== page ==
When it’s calm enough, troll the beaches to pick up awesome bluewater live baits.

Fast-trolling small jigs is a terrific way to load up runners.

Abundant around the state, a 6- to 9-inch runner is perfect for big kings, sailfish, wahoo, you name it.
Fishing in hard-pressured Palm Beach County, I’ve found one method that, with a little tweaking, quickly accounts for enough runners to fill a day: trolling with small jigs.

There are three factors to consider. First, use light tackle and no leader. While you can catch runners by using all the way up to straight 20-pound test, you’ll catch more using lighter line. I use either a 1⁄8- or ¼-ounce jig on 10-pound-test monofilament. This thinner line allows the lure to be deployed faster behind the moving boat without casting.

For bait-fishing, it makes sense to use the cheapest jigs you can find. Fairly light line means you’ll see some cutoffs from mackerel and bluefish. I’ve started using freshwater speck (crappie) jigs, sometimes
trimming the hair.

When runners are biting fast and furious, they’ll hit a slow-moving jig, but if they’re acting finicky, pick up the pace. When the bite is hot, runners will feed right in the propwash, but on calm, clear days, you’ll get more hits on a longer line. What I tell anglers on my boat is, “When you think you have put it back far enough, start putting it back.” About 10 boat lengths, at least.

Finally, depth: While runners can be caught out past 20 feet of water while trolling jigs, the problem is, the deeper you get, the more mackerel and bluefish bites you’ll attract. I like to target my runners in somewhere between six and eight feet of water, which along Palm Beach can be quite close to the beach.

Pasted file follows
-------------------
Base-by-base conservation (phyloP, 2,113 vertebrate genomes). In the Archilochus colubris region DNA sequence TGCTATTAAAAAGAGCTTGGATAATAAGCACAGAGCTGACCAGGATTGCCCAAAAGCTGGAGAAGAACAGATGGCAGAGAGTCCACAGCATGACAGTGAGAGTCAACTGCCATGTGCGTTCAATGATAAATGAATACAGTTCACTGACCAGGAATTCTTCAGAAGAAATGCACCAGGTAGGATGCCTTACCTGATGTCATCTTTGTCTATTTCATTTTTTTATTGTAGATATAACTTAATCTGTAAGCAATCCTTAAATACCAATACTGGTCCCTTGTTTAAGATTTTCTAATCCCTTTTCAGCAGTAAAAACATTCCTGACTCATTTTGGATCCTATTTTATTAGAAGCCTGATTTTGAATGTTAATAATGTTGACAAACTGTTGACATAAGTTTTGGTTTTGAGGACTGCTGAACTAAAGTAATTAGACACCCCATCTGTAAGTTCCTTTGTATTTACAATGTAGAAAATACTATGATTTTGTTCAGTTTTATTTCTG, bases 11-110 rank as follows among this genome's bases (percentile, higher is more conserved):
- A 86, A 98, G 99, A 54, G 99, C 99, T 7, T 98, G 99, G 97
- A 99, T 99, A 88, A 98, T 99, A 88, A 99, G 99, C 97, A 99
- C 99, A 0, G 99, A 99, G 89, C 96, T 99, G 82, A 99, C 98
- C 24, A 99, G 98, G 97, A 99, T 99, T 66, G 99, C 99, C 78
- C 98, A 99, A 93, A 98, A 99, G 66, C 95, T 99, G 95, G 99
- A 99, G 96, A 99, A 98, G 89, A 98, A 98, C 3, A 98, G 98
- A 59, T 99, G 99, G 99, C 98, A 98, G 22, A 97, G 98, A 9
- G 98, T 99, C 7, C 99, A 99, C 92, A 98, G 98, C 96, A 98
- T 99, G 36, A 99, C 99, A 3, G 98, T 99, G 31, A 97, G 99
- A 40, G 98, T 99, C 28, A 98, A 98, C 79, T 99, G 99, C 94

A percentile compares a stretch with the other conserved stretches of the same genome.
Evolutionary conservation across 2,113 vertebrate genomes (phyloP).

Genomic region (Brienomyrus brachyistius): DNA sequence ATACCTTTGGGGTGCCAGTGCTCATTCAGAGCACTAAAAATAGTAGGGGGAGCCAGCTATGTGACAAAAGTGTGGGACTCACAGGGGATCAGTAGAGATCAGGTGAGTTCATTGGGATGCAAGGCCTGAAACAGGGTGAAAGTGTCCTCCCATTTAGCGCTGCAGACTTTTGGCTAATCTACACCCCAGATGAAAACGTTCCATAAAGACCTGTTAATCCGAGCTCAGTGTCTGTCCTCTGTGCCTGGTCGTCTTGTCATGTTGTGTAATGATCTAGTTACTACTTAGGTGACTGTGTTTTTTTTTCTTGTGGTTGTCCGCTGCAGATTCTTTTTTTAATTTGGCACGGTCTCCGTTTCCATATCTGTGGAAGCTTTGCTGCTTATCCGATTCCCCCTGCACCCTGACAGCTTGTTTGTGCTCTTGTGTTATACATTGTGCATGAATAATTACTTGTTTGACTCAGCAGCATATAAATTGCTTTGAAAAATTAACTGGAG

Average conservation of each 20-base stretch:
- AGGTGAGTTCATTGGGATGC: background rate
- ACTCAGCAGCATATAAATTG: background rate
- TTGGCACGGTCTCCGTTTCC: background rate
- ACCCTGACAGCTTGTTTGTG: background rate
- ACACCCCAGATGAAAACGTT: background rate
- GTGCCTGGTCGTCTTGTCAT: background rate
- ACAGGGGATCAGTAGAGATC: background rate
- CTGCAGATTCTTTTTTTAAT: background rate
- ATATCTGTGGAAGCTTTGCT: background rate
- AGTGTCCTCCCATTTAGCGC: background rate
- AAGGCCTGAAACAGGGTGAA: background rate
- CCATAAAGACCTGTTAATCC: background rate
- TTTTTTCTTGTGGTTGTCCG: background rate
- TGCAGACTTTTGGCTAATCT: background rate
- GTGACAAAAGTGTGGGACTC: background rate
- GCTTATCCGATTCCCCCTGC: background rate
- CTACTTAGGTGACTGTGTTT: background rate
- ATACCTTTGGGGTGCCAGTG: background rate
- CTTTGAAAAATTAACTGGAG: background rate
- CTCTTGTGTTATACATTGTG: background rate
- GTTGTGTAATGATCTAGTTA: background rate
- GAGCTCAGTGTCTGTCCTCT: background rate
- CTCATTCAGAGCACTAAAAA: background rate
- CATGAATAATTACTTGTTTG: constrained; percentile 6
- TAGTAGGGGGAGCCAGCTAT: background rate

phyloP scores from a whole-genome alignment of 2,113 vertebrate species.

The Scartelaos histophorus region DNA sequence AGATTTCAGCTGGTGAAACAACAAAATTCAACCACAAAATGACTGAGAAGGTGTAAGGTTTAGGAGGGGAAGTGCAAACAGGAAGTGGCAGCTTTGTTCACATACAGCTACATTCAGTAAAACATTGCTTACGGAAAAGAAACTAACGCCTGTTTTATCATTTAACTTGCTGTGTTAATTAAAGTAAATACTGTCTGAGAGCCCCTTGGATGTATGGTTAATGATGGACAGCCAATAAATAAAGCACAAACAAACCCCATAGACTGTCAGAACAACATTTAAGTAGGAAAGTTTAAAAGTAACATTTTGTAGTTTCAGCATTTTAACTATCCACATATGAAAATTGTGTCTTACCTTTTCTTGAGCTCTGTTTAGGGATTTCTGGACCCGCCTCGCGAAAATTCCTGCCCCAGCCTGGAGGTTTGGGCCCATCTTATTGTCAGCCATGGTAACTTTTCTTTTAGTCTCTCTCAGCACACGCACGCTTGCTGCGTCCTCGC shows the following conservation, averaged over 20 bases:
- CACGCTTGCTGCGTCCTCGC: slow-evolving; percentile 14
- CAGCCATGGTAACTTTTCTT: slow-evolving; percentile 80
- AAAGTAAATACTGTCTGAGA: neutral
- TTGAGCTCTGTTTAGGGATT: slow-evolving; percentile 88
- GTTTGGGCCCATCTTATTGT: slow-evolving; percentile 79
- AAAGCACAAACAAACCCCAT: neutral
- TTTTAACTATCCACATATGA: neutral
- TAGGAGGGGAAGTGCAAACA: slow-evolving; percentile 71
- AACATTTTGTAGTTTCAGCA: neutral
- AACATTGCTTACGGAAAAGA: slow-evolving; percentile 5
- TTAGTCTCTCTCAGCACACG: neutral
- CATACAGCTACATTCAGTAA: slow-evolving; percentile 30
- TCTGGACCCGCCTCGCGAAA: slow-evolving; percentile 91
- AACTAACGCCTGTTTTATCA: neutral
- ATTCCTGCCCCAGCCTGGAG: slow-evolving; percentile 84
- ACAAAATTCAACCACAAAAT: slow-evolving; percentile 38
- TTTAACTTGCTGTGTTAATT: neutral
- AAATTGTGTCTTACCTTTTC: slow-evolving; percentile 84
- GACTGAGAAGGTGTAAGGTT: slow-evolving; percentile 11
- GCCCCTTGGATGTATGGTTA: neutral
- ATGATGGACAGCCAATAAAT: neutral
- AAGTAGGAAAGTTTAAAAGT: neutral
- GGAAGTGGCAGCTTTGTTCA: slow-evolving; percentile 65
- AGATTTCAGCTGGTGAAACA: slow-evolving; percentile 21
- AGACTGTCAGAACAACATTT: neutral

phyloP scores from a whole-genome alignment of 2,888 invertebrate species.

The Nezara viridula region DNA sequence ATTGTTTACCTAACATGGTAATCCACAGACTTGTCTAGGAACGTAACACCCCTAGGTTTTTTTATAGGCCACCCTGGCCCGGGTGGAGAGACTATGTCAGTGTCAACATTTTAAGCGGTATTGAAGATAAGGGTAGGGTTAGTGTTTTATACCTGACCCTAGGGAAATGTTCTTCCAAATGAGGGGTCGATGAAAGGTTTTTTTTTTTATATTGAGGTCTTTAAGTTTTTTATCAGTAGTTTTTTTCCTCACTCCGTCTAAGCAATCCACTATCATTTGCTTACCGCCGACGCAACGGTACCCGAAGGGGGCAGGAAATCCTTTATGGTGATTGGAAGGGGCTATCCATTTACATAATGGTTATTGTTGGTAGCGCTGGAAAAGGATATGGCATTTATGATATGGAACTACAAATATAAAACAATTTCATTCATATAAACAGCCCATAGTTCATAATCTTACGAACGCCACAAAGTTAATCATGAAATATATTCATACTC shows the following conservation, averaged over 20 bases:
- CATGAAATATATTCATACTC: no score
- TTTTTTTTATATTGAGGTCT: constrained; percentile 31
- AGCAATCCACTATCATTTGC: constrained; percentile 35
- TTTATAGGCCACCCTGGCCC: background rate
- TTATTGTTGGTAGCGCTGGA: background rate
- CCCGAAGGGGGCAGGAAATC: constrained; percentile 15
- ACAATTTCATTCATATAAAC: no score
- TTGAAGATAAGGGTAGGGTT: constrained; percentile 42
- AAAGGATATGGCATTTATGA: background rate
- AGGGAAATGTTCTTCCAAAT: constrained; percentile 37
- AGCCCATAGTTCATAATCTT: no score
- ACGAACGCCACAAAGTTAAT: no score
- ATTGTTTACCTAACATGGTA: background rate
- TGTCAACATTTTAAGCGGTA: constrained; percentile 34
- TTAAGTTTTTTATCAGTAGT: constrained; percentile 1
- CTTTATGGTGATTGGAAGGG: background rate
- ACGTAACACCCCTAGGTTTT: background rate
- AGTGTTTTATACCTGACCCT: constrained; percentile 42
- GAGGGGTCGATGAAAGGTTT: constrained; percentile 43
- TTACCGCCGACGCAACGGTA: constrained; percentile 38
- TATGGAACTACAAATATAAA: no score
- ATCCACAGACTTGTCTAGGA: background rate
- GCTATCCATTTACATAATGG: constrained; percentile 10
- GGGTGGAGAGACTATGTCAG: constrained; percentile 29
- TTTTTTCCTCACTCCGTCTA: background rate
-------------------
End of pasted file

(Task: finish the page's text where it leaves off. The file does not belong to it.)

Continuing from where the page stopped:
Don’t try this if the seas are up. The heave could potentially put you right on the sand. Also, it’s imperative to know of any rocky outcroppings or shallow patch reefs which could pop up and peel the bottom off your boat.

Now, you’re trolling fairly tight to the beach using light spinning outfits, the baits are way back and the speed is just under plane. The rod should be limber enough that when the strike comes, it bends. Remember to tighten the drag but leave it loose enough that should a large fish hit you can still fight it. There will be no sound of pulling drag, so watch the rods.

When the first strike comes, don’t slow the boat! Keep moving to maintain your hookset and pick up other baits. Runners often strike in packs.

While one of you is reeling in the first bait, have someone go to the second rod and start working the rodtip. Usually you can get a second fish on right away. With a double on, slow the boat. As you get those two close to the boat, be standing by with a third rod to toss at any followers. Do that four or five times and you quickly have a dozen fresh live baits, all while having fun and saving money. – FS

First Published Florida Sportsman Feb. 2011

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